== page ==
According to the first big study of the issue, by Climate Policy Initiative Think tank (CPI), at least $97 billion a year is going to developing countries, mostly from private lenders in rich countries. They contributed around $55 billion, with another $39 billion drawn from public budgets and capital markets by multilateral and bilateral development banks. Western taxpayers provided at least $21 billion of the latter amount. Less than $3 billion flowed from carbon markets and western philanthropy.
A more coherent view is [that money] should be used to cover the “incremental costs” of low-carbon developments. This is a term in the growing lexicon of climate finance that refers to the additional cost of low-carbon investments – building a wind or solar farm, – as compared with seemingly lower-cost alternatives such as coal-fired power stations.
Last year about $200 billion was invested in renewable energy, low-carbon transport and energy efficiency in developing countries—more than a third of the global total. The magnitude of the private sector’s contribution to climate finance suggests an obvious lesson for the Green Fund. It needs to be designed in such a way as to encourage much more of the same. And with the global investment industry sitting on over $100 trillion of assets, this would be true even if Western governments had $100 billion to spare from their budgets, which they do not.
According to the World Bank, loans issued at market rates by multilateral lenders are typically leveraged with private capital by a factor of three to six, and soft loans and grants by a factor of eight to ten.
This suggests the promised $100 billion a year could, if loosely defined, be raised with a relatively small contribution from Western taxpayers. According to a proposal by Green Capital New Energy Investment and Development Bank – the Environmental Parliament’s Finance Initiative for Renewable Energy Finance – a fund could be easily raised and it might consist of just a mosaic of $30 billion of basic equity and the rest can be leveraged from existing trillions of assets sitting presently on the sidelines.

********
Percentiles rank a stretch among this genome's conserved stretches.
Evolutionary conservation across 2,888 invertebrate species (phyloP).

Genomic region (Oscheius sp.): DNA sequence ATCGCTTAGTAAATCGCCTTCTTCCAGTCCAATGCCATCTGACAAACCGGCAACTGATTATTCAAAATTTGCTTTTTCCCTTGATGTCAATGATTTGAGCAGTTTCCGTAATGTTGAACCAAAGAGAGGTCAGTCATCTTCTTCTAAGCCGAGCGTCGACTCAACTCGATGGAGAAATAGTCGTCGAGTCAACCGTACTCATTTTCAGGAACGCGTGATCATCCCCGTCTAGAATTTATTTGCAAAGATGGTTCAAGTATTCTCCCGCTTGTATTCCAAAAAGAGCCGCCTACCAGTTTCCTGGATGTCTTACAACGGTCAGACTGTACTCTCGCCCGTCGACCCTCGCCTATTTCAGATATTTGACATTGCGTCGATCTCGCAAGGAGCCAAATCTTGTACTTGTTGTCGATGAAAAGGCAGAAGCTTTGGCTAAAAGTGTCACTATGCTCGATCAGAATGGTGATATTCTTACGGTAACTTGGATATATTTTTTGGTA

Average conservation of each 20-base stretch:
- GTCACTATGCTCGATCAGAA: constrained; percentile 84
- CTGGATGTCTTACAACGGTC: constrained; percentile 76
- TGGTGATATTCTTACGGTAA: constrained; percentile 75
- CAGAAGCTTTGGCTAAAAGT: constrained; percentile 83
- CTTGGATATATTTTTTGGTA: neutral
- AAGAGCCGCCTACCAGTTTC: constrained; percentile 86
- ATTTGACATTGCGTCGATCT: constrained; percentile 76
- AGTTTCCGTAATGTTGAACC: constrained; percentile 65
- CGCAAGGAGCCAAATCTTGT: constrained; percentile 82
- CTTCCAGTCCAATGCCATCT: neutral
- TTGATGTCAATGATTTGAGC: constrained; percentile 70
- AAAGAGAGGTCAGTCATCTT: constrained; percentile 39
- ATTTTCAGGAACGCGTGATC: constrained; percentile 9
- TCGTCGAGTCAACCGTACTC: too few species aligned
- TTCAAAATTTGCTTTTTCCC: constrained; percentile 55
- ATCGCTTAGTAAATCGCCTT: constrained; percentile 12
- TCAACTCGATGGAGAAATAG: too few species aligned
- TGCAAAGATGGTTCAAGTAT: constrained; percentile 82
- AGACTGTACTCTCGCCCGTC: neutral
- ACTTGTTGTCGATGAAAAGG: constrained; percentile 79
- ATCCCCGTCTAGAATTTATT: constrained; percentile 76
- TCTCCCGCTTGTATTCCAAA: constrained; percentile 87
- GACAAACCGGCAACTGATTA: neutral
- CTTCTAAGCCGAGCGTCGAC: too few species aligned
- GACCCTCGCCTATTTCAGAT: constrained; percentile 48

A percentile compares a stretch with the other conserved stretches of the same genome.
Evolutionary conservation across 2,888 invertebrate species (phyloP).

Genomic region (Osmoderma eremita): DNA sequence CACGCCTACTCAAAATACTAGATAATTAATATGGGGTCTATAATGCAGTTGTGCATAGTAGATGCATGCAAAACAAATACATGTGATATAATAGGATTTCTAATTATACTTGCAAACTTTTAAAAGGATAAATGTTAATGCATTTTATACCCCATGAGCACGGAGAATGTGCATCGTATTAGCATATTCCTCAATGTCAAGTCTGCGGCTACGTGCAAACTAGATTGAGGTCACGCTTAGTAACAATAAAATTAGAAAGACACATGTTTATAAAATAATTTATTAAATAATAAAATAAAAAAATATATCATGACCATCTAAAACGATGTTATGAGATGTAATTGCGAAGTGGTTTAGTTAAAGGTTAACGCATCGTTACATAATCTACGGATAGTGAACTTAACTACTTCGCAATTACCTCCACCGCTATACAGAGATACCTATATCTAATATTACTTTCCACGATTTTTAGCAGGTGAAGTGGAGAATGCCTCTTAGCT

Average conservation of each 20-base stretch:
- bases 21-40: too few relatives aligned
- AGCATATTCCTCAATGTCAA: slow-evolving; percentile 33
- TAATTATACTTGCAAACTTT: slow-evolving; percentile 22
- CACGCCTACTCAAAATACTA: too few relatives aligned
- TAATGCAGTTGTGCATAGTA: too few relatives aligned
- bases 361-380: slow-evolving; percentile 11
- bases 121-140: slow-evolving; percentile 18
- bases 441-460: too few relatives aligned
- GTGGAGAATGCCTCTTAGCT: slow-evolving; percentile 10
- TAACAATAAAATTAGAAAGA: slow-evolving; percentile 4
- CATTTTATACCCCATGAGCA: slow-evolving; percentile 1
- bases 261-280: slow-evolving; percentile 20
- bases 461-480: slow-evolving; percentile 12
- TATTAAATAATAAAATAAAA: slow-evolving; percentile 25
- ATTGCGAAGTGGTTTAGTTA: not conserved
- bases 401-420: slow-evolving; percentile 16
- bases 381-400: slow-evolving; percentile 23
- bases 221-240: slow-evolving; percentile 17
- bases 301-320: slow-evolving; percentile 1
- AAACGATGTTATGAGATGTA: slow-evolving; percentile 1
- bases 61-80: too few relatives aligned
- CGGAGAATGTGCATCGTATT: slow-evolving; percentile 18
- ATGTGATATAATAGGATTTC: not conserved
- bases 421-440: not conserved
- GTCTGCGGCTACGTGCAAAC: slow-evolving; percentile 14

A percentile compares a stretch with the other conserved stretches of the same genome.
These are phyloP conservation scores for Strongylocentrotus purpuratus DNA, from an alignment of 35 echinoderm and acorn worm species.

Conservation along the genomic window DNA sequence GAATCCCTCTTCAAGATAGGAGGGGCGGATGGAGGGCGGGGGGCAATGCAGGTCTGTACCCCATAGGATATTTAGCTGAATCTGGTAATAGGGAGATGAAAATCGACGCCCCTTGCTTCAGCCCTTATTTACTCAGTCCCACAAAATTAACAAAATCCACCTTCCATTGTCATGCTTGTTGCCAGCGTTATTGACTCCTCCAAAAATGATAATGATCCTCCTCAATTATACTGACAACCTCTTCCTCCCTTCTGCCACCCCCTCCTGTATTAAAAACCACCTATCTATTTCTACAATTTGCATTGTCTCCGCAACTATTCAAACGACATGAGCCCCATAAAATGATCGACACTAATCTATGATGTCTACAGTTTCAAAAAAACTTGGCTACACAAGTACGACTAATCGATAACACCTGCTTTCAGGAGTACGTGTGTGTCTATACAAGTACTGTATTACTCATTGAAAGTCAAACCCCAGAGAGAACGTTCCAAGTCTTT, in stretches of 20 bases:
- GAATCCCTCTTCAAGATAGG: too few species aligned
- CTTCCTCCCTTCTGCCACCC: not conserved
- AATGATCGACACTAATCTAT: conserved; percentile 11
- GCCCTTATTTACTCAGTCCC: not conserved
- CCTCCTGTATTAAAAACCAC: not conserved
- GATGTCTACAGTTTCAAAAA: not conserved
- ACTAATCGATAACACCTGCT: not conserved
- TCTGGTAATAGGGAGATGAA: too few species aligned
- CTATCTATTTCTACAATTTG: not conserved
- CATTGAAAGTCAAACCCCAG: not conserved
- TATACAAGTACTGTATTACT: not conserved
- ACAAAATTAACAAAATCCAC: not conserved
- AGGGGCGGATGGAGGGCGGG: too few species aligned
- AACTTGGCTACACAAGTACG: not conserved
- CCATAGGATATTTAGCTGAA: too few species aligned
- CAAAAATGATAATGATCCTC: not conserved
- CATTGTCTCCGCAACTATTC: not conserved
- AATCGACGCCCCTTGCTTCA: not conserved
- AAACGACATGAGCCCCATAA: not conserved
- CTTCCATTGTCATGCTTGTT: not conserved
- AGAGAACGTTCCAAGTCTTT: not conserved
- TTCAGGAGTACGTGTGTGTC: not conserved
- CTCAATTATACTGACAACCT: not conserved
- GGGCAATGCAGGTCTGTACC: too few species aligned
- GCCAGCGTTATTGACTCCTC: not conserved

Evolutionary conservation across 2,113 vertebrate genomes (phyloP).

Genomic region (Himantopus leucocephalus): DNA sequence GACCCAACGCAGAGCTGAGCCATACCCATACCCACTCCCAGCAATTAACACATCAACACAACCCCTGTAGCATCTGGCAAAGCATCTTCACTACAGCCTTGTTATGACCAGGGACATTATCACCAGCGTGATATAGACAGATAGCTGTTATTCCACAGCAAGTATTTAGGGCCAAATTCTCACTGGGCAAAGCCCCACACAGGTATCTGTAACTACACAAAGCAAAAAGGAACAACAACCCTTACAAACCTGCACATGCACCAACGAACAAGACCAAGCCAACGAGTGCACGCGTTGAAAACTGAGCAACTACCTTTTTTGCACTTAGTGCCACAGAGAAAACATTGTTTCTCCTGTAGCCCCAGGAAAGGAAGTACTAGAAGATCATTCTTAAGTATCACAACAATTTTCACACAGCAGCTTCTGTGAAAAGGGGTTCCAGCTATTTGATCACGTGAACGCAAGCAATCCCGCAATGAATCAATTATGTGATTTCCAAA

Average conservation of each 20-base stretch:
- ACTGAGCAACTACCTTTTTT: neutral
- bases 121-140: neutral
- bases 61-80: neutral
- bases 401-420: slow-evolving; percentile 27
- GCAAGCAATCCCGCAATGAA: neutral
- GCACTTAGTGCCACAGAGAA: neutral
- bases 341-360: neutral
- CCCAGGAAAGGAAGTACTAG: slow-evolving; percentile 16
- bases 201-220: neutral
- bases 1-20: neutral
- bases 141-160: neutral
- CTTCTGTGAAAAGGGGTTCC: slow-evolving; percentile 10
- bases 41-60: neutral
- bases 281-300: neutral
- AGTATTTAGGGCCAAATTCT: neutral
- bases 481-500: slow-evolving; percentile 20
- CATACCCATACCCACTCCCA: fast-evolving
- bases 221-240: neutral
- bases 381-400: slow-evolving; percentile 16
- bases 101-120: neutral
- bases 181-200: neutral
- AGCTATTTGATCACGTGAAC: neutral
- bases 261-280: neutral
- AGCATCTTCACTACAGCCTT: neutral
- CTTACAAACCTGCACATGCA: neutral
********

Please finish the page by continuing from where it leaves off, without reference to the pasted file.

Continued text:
Naturally the $50 billion of this would still come from private lenders. Having thus brought down the cost of capital, the “incremental costs” of renewable-energy projects over the standard sort would be relatively low. These could be covered by between $5 billion and $10 billion a year from public budgets, philanthropy and new sources of cash, such as taxes on bunker fuels or carbon markets. That way we can achieve grid parity with coal in the developing world and scale up renewable energy to the much needed level of reducing emissions.
About Green Capital LLC
Established in 2005, Green Capital is a private investment company focused exclusively in the energy sector and with a specific interest in renewable and green energy investment. Headquartered in Boston, with offices in New York and Houston, Green Capital’s principals have a recognized energy sector track record comprising 65+ years of combined energy industry experience, $5 billion in acquisitions and project development investments in over 20 countries.